According to Rightmove, the price of property coming on the market has dropped by an average of 0.6% (-£2,044) compared to October, the largest monthly fall since January. This could offer an opportunity for bargain hunters to purchase a property before the traditional New Year boom.
The amount of people who start to browse properties on Rightmove post Christmas Day have been rising yearly, with visits on Boxing Day last year 54% higher than the previous year.
Agents are reporting that many home-owners are decorating and doing small DIY jobs in readiness to start the sales process early in the New year when historically, many new homes hit the market.
The Bank of England have voted to maintain interest rates at 0.1% which is great news for homeowners although they have not ruled out increasing rates in the future.
With that in mind and with the rise of inflation, now would be a good time to make sure you have the best mortgage deal as mortgage lenders are beginning to increase their rates in anticipation of the rise. Unfortunately, the days of the super cheap mortgages may be over.
First things first: The kettle and biscuits should go in last, so they're the first out when you arrive!
To help the moving process go as smoothly as possible, break it down into the three P's: Planning. Preparation. Packing.
Six Weeks Until Moving Day:
If you're renting, inform your landlord of your moving date.
Get removals quotes and book your company.
Book storage, if required.
Order new furniture.
Three Weeks Until Moving Day:
Organise parking for you/your removals company at both homes.
Book time off work.
Buy boxes and moving equipment.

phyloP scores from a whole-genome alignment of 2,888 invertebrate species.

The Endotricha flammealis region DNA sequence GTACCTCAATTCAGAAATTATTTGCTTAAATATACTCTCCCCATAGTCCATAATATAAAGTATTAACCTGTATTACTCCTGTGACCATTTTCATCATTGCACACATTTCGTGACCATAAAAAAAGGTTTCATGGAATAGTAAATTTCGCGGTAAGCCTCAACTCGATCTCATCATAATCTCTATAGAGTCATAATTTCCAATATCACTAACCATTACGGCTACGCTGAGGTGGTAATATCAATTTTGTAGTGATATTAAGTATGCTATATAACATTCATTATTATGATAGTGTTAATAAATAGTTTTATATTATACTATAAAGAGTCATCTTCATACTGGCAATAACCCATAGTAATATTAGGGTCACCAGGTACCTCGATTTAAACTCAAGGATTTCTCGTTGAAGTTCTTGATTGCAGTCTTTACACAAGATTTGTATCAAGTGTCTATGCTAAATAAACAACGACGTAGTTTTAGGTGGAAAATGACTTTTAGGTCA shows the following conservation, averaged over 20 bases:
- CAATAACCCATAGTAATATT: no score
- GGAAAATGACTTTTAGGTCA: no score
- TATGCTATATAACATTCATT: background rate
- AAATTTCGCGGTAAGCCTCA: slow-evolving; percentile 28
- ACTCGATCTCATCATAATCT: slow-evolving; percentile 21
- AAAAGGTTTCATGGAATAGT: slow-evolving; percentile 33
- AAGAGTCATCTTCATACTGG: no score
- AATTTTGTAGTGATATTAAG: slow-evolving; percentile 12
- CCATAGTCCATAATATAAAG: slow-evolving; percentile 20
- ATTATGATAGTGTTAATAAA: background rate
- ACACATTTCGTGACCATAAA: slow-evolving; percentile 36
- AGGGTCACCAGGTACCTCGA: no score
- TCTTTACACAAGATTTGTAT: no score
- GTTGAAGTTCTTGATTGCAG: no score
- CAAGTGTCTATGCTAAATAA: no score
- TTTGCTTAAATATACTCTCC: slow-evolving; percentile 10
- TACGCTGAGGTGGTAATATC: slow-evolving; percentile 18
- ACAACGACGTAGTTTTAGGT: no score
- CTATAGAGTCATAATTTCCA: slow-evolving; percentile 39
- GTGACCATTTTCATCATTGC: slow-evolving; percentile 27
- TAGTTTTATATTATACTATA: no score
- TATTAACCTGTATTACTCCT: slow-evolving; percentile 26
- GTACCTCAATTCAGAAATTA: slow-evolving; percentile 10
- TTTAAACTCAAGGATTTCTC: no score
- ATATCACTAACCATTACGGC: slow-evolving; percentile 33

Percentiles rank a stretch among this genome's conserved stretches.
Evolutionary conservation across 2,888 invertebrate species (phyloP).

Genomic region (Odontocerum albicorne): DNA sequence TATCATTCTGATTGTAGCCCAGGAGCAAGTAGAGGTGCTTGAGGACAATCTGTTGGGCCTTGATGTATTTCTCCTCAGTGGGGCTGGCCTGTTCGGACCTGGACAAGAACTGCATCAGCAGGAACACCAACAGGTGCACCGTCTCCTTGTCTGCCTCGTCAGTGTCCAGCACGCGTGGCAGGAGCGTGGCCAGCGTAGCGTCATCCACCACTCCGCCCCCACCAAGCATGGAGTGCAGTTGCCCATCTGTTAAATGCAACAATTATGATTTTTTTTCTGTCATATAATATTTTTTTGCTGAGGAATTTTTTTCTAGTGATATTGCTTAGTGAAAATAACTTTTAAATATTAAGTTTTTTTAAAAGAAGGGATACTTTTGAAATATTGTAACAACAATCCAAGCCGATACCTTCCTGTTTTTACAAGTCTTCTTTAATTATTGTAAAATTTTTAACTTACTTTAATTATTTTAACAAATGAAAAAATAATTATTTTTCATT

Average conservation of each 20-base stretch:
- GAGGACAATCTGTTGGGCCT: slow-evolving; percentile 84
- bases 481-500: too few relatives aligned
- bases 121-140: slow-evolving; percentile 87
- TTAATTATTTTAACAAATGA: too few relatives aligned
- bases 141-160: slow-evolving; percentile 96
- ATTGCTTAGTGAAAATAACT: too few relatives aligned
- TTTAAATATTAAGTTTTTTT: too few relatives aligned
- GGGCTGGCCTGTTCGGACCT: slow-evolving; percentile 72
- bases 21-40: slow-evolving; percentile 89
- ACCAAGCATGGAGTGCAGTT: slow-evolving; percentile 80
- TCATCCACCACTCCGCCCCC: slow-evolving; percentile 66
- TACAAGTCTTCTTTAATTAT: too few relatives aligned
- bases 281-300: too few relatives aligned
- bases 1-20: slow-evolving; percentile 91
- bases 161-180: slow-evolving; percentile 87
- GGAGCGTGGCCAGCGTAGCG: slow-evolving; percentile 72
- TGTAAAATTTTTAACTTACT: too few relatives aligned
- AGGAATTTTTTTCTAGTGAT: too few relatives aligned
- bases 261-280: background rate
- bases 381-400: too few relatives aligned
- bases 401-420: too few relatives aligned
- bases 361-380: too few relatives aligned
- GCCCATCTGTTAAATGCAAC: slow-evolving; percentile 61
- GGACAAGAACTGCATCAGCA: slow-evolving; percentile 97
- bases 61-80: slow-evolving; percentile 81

One Week Until the Move
Have your post redirected and inform relevant parties of your new address.
Organise key collection.
Start packing up non-essential items.
Now that planning is under control, it's time to turn to preparation to make moving day easier.
Declutter and Sort
Spend some time in the run up to moving, sorting, decluttering and ditching anything you don't want anymore.
Get into the attic, under the stairs and leave no nook or cranny untouched. The less stuff you have, the quicker, easier and cheaper it will be on moving day.
Try and work out how many boxes of various sizes you will need. Collect boxes from shops or buy boxes online from a storage company.
Buy reams of good quality box tape and buy more than you think you will need, you are more than likely to need all of it.
Collect plenty of old newspaper and bubble wrap to pad out boxes with and to keep fragile possessions safe.
Check if feet and arms of the sofa come off to help with moving it in and out of your new home. Bear in mind that some removal firms will charge extra if they have to take large pieces of furniture apart to get it through doorways.
Check for parking restrictions at your new home.
Make sure you have checked out the weather forecast and that you have plastic shoe covers to stop the treading of mud onto your carpets. Have a large brolly handy too.
It's vital to systemise your packing in the simplest way possible.
Divide the contents of your home into nonurgent, important and vital.
Anything non urgent can be packed straight away, the optional stuff goes next and the vital stuff is packed as late as possible.